Gender differences in hip and ankle joint kinematics on knee abduction during running

Masanori Sakaguchi, Haruna Ogawa, Norifumi Shimizu, Hiroaki Kanehisa, Toshimasa Yanai, Yasuo Kawakami

Research output: Contribution to journalArticle

20 Citations (Scopus)

Abstract

The knee is the most common site of running injuries, particularly prevalent in females. The purpose of this study was to clarify gender differences in the lower extremity kinematics during running, with a specific emphasis on the relationships between the distal and proximal factors and the knee joint kinematics. Eleven female and 11 male runners participated in this study. Three-dimensional marker positions were recorded with a motion analysis system while the subjects ran along a 25 m runway at a speed of 3.5 m/s. Kinematic variables were analyzed for the stance phase of the right leg. Female runners demonstrated significantly greater peak knee abduction (P<0.05), hip adduction (P<0.01) and internal rotation (P<0.05), whereas male runners demonstrated significantly greater peak rearfoot eversion (P<0.01). The knee abduction angles were positively correlated with hip adduction angles (r=0.49, P<0.05) and negatively correlated with rearfoot eversion (r= -0.69, P<0.001). There was no significant difference in normalised step width between genders (P>0.05). Smaller rearfoot eversion and greater hip adduction related closely to the greater knee abduction as the distal and proximal factors, respectively. These relationships are thought to be the compensatory joint motions in the frontal plane, because there was no significant difference in the normalised step width between females and males. The current results suggest that if the step width is identical, the subjects with greater knee abduction had smaller rearfoot eversion to compensate for greater hip adduction, which were more apparent in females. This explains greater knee abduction found in female runners, which can be linked to a high risk of knee injury.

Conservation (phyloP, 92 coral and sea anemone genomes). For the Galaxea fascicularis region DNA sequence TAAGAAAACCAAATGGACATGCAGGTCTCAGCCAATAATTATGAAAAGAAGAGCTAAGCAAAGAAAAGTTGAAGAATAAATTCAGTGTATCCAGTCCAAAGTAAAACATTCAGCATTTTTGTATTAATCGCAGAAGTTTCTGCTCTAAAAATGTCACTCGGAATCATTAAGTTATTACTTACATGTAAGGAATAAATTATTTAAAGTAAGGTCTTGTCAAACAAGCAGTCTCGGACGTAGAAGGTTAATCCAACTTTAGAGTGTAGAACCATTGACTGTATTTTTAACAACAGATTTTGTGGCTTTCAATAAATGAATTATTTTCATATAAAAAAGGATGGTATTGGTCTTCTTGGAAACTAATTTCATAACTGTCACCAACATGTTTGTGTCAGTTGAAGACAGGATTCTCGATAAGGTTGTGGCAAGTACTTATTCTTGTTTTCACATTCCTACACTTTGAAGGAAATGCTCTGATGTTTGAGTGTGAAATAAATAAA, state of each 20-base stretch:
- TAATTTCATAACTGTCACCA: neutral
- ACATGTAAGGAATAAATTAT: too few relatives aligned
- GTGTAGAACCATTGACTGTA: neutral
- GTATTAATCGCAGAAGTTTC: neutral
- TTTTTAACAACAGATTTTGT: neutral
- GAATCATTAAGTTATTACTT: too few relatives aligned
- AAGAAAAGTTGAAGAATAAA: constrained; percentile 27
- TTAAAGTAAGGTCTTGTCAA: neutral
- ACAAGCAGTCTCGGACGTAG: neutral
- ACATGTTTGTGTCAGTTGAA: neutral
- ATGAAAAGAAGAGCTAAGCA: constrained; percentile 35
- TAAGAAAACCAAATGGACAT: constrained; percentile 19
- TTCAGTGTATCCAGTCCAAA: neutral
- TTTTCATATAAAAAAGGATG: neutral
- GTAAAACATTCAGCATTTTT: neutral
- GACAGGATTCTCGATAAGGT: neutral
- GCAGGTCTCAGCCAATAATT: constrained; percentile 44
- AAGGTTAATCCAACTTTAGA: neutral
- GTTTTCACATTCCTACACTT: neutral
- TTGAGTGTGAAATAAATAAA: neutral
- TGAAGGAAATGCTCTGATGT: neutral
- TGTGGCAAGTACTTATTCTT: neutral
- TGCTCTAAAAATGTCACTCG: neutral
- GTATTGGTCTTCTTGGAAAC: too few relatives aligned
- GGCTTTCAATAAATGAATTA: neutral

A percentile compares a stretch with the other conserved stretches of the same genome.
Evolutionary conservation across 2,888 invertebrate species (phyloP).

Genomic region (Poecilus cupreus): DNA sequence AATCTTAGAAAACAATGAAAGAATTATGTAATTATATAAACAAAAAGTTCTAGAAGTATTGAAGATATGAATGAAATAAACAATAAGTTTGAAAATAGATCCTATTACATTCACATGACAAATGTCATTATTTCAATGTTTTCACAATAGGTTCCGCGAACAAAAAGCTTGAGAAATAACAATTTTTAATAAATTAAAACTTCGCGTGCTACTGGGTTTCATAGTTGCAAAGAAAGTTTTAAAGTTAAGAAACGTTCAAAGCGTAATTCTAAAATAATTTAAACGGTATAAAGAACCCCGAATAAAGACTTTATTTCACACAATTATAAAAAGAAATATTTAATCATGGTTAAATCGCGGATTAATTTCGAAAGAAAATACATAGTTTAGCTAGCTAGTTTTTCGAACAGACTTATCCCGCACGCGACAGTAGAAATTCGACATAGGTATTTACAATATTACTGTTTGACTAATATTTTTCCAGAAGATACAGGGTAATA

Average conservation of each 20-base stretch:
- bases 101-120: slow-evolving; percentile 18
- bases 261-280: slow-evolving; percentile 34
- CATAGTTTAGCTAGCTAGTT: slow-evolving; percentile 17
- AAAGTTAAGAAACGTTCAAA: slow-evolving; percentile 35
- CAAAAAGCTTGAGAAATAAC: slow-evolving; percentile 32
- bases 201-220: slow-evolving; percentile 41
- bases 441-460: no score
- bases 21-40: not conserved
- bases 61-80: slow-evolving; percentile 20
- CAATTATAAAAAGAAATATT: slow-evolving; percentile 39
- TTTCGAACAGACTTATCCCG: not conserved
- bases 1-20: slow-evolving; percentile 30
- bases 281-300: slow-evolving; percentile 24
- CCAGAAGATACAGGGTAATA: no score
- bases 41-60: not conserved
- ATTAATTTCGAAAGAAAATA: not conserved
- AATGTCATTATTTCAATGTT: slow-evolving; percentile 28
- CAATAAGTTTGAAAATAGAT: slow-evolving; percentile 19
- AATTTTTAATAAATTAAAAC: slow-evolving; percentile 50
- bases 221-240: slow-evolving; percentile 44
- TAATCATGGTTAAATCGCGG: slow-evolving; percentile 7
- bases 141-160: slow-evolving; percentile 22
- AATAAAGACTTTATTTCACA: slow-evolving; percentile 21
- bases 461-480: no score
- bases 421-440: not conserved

Original languageEnglish
Pages (from-to)S302-S309
JournalEuropean Journal of Sport Science
Volume14
Issue numberSUPPL.1
DOIs
Publication statusPublished - 2014 Jan 1

Keywords

  • Running injury
  • female
  • frontal plane motions
  • male
  • step width

ASJC Scopus subject areas

  • Orthopedics and Sports Medicine
  • Physical Therapy, Sports Therapy and Rehabilitation

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